I came back to Nigeria after having completed my studies abroad, returning to work as a Curator in that country’s National Museum.  I soon became bored with my job because apart from the fact that museums are culturally alien to most of us here, I found that African image we were trying so hard to project meant little more than paying lip service to dance, drama and a study of art objects and archaeological artifacts.  I later came to learn that most African cultures are the end result of the decadence that set in with the fall of Firaunic Egypt and the gradual loss of its sciences and knowledge and that it was the decadence of ancient Egyptian civilization itself and its idol worship that caused Allah ta`ala to send Musa and his brother Haroon (peace be upon them) to the court of Ramses 2 to challenge the power and knowledge.

A mutual friend introduced me to my husband and he was responsible for bringing me to Islam.  I became Muslim before getting married.  By the natural sympathy that exists between husband and wife, knowledge of Islam and Muslims was opened up to me, not so much by my own effort but more because the man I was married to was, at the time of our marriage in a process of tremendous upheaval and a moving away from the state of being nominally Muslim to a reawakening to Islam that shook all those, both friends and family, that had known him before this time.  In his own search and yearning for knowledge of Allah I was drawn into finding out more about Africa, its true history, the prophets and messengers and the Qur'an.  I also began to understand more about the society I had been born into and the increasing polarization and growing tensions between the Muslims and the minority Christian elite and the reasons for this state of affairs.

Africa is the only continent with a majority Muslim population and Nigeria with its enormous human and mineral resources and with the fifth largest Muslim population in the world could lead Africa in the direction of an Islamic revival if this potential were not curtailed in its embryonic stages.  Thus from the nineteen seventies and even before, international Christian bodies have heavily influenced events in the country with the establishment of lobbies whose sole aim is to monitor all Muslim activities, establish an anti-Muslim press and make all kinds of irrational demands as a means to irritate and confuse the Muslims.  The declared leaders of the Muslims have so far done little to stall this tirade but the politics of official Islam is divorced from the love of the Prophet (sallalahu alayhi wa salem) and the iman to be found among the ordinary people.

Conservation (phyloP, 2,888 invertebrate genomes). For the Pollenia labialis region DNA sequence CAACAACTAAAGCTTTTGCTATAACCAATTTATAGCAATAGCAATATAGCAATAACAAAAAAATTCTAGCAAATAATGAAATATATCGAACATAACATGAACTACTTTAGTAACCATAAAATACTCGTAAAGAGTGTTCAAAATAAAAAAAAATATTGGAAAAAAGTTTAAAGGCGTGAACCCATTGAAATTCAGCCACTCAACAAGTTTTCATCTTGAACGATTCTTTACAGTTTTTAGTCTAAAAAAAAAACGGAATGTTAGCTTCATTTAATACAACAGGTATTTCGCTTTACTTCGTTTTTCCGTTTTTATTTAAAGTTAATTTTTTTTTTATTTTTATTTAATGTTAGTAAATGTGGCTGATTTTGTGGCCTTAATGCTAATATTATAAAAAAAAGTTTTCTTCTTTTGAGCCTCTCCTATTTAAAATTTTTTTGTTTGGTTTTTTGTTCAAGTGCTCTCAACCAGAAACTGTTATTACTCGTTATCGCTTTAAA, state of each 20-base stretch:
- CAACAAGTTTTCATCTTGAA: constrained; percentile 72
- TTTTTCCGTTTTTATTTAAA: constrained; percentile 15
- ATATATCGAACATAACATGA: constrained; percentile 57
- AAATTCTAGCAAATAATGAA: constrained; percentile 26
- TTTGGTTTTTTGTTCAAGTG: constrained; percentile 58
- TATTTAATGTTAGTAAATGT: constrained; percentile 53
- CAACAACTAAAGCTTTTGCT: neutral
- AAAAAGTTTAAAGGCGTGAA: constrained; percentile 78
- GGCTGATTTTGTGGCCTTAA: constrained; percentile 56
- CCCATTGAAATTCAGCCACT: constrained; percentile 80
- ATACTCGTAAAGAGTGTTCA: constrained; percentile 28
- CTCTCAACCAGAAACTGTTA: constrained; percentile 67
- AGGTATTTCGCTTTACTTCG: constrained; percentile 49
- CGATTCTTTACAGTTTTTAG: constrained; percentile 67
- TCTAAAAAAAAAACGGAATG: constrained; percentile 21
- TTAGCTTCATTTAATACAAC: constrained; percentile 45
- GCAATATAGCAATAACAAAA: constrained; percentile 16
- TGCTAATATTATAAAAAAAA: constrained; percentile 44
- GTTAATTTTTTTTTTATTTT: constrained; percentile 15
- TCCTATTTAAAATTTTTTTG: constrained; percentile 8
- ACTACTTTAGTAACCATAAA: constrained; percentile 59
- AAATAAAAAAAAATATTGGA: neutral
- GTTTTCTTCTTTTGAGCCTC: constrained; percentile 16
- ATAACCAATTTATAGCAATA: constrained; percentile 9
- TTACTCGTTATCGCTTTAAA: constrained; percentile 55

How I became Muslim or why would not say very much about Islam itself and I feel it is very necessary to include this aspect of my experience in order not to confuse this with the born-again Christian phenomenon of being “saved” but with no real life-transaction.  Several years after being married and being Muslim I began to have an uncomfortable feeling that in spite of constantly having been taught what constituted Islam, iman and ihsan, having traveled world-wide, meeting Muslims from around the world, I had missed the point of being Muslim.  There was a realization that Islam was not politics or Islamic political rhetoric or gatherings of genteel Muslim company or being religious.  Contrary to what I knew to be the experiences of other people, I had not had some overpowering internal crisis that had led me to absolute peace with Islam.  From the teachings of my husband Shaykh Najib, who is an instructor in this path of knowledge, I was made to realize the missing ingredient in my `ibada and actions was knowing that the whole and total objective of our being alive is to arrive at knowledge of the process of life and death, which governs all created things.